In a move that could be a bold bet or a gambit for misdirection, Google (NASDAQ:GOOG) is reportedly mulling offering paid cable TV services as a way to build out its ultra-high-speed Internet service.
The Wall Street Journal said the search engine provider has engaged in "exploratory" discussions about launching such as service in Kansas City, Mo., and Kansas City, Kan., with TV powerhouses such as Time Warner and Walt Disney.
Kansas City beat out almost 1,100 cities clamoring to be the guinea pig for Google's proposed broadband test, which will bring Internet access speeds of 1G bps to thousands of homes in the city.
Google declined to comment, but putting the obvious pieces together makes it clear why the company would be interested in beefing up its high-speed broadband access.
Faster Internet connections open new opportunities for programmers to write gaming applications and other graphically intensive programs. Google's own YouTube video-sharing service would benefit greatly from speedier data facilitation, generating more video views and more ads served on TVs and set-top boxes running the Google TV service, which lets consumers access TV content with Web applications.
Google is producing fresh TV content with its YouTube channels, which it plans to serve via Google TV, ideally to tap into TV's huge advertising market. But Google lacks major, mass-produced TV content traditionally controlled by the cutthroat cable TV providers, including Cablevision, Charter, AT&T U-Verse, Comcast and Verizon FIOS.
Tapping Disney, Time Warner and other providers would give Google access to high-quality content to lure users to the combination of Google TV and high-speed broadband.
This would help the company compete with video services from Amazon and Apple, which is expected to launch a major Web TV platform in 2012. Google could subsidize such a service for consumers to undercut the pricey TV services from incumbent providers.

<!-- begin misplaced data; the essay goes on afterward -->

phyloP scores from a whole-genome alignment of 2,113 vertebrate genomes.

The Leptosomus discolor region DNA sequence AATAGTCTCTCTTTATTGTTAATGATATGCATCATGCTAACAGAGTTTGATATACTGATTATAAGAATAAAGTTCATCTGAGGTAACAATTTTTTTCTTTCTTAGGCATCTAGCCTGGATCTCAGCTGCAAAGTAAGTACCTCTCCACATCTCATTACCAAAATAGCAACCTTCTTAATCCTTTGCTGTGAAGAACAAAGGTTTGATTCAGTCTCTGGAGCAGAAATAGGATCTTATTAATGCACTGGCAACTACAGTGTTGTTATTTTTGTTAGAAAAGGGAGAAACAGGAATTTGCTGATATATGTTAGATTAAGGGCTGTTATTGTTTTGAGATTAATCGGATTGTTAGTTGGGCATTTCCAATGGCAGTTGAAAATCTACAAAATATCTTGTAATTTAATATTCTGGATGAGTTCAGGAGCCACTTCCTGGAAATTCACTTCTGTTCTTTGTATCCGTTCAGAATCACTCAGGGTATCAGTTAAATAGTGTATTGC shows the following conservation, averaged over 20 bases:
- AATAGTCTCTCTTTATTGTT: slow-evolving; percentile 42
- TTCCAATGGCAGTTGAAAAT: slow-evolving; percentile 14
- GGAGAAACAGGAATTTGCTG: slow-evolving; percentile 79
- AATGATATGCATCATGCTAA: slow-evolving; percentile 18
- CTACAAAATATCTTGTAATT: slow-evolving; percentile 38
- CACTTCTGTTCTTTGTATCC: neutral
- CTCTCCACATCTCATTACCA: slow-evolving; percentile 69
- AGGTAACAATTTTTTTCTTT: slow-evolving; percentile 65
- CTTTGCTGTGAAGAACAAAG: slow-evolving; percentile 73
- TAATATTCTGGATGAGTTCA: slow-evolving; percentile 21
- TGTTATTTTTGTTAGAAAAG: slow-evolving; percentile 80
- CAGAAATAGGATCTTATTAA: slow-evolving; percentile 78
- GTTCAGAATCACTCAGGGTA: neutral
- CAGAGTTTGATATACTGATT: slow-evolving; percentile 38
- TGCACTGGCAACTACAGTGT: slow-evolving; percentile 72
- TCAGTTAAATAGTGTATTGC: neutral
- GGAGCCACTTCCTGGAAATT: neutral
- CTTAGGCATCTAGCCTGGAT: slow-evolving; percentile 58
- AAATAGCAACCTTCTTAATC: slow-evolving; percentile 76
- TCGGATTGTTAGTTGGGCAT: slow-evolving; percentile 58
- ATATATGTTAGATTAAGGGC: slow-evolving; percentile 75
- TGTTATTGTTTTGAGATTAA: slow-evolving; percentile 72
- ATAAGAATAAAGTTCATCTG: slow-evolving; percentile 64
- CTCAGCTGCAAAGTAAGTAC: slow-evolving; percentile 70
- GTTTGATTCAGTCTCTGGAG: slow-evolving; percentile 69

Analysts are dubious about Google's cable TV gambit, especially at a time when Google TV has yet to lure many consumers to its fold.
"I think Google is experimenting with the network they are deploying, and it is just that-an experiment," Gartner analyst Van Baker told eWEEK. "I sincerely doubt that Google has any real intent in getting into the cable television business, as that would be very far afield for them."
All too true, though the advertising dollars are clearly too lucrative for Google to ignore at a time when growth for its search ads has slowed, while Facebook's social ad revenue is expanding at a healthy clip.
Moreover, Google has an affinity for kicking the tires on services that can disrupt existing market paradigms. See the company's bid to market and sell its Nexus One smartphone unabetted by phone carriers (that didn't work out so well).
Sanford Bernstein analysts Craig Moffett and Carlos Kirjner put forth a compelling case against Google offering cable TV service in a research note Nov. 4, echoing Baker's angle that Google is merely using its high-speed Internet play as a research experiment.
This play will help Google push for faster broadband Google, which would lead to more Internet searches and ads served. Google would also be able to test newfangled, rich ad units on speedy broadband and figure out how to build its own infrastructure, Moffett and Kirjner explained.